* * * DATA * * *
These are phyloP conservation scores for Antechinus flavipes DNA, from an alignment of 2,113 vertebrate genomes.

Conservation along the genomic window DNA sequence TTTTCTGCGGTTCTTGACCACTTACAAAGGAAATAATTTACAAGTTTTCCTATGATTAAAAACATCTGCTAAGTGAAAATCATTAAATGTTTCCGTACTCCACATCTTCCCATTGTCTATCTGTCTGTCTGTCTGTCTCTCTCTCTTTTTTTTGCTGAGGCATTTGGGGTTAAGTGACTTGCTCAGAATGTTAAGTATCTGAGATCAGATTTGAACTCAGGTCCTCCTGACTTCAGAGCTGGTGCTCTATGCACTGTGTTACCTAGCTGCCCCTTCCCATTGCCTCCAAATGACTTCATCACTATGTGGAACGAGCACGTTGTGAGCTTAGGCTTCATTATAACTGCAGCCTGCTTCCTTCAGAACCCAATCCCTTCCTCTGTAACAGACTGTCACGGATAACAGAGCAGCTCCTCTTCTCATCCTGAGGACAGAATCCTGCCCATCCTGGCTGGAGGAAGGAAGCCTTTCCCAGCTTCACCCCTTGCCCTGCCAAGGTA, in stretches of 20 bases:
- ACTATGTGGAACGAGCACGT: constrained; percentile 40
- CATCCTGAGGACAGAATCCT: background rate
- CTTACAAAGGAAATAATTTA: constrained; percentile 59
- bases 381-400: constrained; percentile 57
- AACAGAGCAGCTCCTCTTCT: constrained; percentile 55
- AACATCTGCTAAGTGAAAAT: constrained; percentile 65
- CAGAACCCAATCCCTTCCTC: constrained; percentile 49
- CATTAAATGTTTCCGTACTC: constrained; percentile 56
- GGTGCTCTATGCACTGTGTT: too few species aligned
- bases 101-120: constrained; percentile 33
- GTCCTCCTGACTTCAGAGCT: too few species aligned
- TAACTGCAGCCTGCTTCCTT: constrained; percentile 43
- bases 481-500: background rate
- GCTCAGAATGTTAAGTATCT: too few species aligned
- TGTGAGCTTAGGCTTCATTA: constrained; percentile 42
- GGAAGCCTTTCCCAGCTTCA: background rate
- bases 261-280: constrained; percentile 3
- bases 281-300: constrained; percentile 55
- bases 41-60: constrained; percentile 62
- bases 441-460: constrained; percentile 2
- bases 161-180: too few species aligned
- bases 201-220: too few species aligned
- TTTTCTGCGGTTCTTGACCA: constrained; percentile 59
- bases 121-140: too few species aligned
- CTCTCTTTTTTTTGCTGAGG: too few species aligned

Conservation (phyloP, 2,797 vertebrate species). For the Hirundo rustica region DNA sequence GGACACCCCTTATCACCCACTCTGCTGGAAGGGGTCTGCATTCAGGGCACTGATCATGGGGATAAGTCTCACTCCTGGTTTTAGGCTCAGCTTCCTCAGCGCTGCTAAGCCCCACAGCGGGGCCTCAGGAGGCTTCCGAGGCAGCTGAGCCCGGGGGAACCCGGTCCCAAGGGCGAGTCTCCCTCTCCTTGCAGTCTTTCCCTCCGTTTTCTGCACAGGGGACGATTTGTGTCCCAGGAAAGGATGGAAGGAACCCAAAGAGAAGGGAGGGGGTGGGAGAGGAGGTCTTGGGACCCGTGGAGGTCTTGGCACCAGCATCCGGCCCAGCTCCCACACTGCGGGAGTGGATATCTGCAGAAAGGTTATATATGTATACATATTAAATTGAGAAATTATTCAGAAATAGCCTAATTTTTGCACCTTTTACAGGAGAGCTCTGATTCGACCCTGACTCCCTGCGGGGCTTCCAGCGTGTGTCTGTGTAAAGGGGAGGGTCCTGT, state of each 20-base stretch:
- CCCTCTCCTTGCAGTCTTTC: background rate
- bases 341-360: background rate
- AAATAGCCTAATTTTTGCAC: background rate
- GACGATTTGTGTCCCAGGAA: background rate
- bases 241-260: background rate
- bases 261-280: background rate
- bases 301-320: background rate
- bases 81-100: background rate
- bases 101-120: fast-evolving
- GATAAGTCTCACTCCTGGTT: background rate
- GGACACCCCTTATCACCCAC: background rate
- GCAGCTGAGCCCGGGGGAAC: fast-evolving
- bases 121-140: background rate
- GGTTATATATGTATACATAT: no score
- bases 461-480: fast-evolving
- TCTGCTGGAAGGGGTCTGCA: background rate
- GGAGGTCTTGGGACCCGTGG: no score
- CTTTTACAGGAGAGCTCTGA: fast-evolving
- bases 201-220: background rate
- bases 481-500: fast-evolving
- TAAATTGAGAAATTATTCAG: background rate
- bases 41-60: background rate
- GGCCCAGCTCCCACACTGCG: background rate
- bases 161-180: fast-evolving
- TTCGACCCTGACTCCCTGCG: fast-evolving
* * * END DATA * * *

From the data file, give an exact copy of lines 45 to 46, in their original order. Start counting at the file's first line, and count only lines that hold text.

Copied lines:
- GGAGGTCTTGGGACCCGTGG: no score
- CTTTTACAGGAGAGCTCTGA: fast-evolving